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seen May 9 at 2:17

May
9
comment Least Square Fitting
@AlexeiBoulbitch I usually write an answer in the comment if it can be expressed as one sentence. Anyway, thanks for your suggestion!
May
7
comment Least Square Fitting
Using Solve is an easy way: Solve[Log[y]==(*your answer from A*)/.x->Log[u],y]
Apr
11
comment How to plot stacked curves with sharing the horizontal axis
Please see here
Apr
10
comment A question about two ways to use Default
Thanks for your help!
Apr
10
accepted A question about two ways to use Default
Apr
10
comment How to solve correctly inside a DO loop and then plot
There are some warnings when solving your equation in the Do loop. You'd better correct the code. By the way, the solutions to your equations contains complex numbers, so the condition -1.01 < x < 1.01 might give you the void set.
Apr
10
awarded  Yearling
Apr
10
asked A question about two ways to use Default
Mar
11
comment Are there some other ways to solve a second PDE except DSolve?
@Nasser Thank you!
Mar
11
comment Are there some other ways to solve a second PDE except DSolve?
@xzczd Thanks for this information. I'll try it again.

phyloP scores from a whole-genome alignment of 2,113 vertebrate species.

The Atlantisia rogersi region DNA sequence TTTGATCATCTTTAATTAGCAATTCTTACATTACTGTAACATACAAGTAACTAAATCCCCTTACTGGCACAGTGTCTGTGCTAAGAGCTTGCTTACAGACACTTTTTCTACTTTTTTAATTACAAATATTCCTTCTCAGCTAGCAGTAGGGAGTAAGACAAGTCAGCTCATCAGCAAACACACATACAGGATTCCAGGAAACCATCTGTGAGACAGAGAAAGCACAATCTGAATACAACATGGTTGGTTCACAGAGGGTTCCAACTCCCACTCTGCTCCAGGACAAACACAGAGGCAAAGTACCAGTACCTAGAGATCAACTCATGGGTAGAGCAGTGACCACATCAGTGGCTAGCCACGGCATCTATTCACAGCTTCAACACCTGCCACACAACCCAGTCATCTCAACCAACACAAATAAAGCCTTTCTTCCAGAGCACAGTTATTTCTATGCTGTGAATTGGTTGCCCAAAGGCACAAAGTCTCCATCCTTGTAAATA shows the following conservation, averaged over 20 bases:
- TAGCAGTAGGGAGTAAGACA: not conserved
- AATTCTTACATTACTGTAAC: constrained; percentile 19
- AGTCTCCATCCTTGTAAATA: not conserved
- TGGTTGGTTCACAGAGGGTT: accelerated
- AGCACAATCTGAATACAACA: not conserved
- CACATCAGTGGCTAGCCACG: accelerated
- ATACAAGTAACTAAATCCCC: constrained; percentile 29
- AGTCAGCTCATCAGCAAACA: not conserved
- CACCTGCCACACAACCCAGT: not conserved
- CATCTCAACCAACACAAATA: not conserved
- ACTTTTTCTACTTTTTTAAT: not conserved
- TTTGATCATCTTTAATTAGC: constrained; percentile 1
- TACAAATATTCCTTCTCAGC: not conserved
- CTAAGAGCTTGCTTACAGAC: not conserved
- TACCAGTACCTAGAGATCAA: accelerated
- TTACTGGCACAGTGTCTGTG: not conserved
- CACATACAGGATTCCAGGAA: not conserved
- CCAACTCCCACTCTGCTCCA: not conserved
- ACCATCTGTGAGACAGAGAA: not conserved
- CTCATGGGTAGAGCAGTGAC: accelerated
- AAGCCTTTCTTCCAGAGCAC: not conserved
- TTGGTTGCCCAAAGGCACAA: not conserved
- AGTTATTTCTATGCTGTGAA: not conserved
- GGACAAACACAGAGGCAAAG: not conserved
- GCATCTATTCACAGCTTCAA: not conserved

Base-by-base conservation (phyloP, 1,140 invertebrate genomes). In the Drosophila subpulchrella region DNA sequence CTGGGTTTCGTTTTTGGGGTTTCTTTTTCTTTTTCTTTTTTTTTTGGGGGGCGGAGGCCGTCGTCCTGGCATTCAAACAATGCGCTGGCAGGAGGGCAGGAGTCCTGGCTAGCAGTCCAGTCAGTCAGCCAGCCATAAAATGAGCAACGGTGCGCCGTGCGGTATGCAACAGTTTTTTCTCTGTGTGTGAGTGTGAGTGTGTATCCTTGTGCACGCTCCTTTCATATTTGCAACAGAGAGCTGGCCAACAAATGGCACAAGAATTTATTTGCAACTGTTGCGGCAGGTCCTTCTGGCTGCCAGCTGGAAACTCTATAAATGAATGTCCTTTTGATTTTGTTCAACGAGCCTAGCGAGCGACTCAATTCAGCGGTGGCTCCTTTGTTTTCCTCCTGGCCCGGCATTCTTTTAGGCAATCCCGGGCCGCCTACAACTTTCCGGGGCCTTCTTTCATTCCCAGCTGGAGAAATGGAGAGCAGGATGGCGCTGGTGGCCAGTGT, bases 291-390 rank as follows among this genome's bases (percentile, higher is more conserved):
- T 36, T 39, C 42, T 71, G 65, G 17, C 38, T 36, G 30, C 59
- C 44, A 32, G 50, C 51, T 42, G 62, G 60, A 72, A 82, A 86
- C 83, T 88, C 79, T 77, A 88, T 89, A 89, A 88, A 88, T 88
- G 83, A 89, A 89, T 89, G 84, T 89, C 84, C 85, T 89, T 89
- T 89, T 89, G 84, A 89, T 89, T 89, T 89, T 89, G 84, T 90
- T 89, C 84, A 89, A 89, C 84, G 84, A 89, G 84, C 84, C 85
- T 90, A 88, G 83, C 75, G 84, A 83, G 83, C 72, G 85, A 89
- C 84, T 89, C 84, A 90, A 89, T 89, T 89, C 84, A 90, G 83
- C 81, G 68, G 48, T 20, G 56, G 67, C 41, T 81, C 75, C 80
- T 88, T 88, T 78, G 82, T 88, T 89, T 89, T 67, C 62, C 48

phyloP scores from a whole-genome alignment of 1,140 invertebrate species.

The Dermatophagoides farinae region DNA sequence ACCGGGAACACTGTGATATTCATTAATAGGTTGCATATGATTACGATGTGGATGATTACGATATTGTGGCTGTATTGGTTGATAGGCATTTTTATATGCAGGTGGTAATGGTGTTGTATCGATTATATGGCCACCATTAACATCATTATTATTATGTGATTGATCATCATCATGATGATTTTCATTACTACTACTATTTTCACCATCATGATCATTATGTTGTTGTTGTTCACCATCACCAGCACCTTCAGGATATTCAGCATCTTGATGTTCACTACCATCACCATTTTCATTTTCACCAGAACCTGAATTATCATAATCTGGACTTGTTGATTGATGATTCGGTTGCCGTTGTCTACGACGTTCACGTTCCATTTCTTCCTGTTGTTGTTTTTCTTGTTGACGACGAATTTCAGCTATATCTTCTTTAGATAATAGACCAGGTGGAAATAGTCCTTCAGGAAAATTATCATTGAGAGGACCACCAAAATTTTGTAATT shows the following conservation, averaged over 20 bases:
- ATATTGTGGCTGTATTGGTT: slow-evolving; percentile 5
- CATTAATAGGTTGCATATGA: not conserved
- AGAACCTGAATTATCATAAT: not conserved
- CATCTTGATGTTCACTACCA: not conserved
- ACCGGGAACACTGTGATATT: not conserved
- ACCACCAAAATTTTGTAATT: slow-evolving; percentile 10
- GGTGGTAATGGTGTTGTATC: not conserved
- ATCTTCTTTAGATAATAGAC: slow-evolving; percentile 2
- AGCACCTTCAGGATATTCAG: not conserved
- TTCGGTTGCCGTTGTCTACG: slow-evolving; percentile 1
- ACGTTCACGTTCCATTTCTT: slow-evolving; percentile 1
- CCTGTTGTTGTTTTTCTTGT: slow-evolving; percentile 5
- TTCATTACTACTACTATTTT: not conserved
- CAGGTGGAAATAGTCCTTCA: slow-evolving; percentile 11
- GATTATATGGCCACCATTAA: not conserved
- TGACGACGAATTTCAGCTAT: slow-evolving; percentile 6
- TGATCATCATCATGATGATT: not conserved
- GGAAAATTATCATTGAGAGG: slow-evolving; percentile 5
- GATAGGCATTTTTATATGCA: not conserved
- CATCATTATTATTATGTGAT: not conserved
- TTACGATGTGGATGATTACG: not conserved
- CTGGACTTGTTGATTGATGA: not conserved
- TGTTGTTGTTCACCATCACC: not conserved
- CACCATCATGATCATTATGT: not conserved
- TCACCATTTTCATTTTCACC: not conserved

Mar
11
asked Are there some other ways to solve a second PDE except DSolve?
Feb
17
comment “Save Graphic As…” does not include plot legends
Actually, you can use Export command to export your result as a picture such that Export["test.jpg",(*your result*)]. By this way the legend is included.
Feb
17
comment Convert number to exponent form with highest power possible
@NLCJ In @Rojo 's comment, exp=GCD @@ FactorInteger[n][[All,2]] is exp=Apply[GCD,FactorInteger[n][[All,2]]]. This may be make it clearer.
Feb
14
answered Assigning symbolic operators to built-in functions
Jan
20
comment Count the number of sqrt and 4th powers in a function
As suggested by @b.gatessucks,you should check the FullForm of this expression first. Besides, patterns of specified types includes _Integer,_Real,_Complex,_List,_Symbol and the general _head, where head is returned by Head. So there is no _Sqrt but _Power,because Head[Sqrt[x]] returns Power.
Jan
14
awarded  Critic
Jul
25
awarded  Scholar
Jul
25
accepted How to group lists that own one common element?
Jul
17
comment Conditioning on group of functions
@Amin That's right, but you have to declare the option Se before Bigin["Private"] in the form of Options[AbEst]={Se->False}, since you can't modify the variables in the context Private. If so, the definition of the function should be AbEst[b0_, u0_, method_, opts___?OptionQ] :=Module[{...,op=Se/.{opts}/.Options[AbEst]},...].
Jul
17
comment How to group lists that own one common element?
Thank you! Gather is more general and flexible than GatherBy.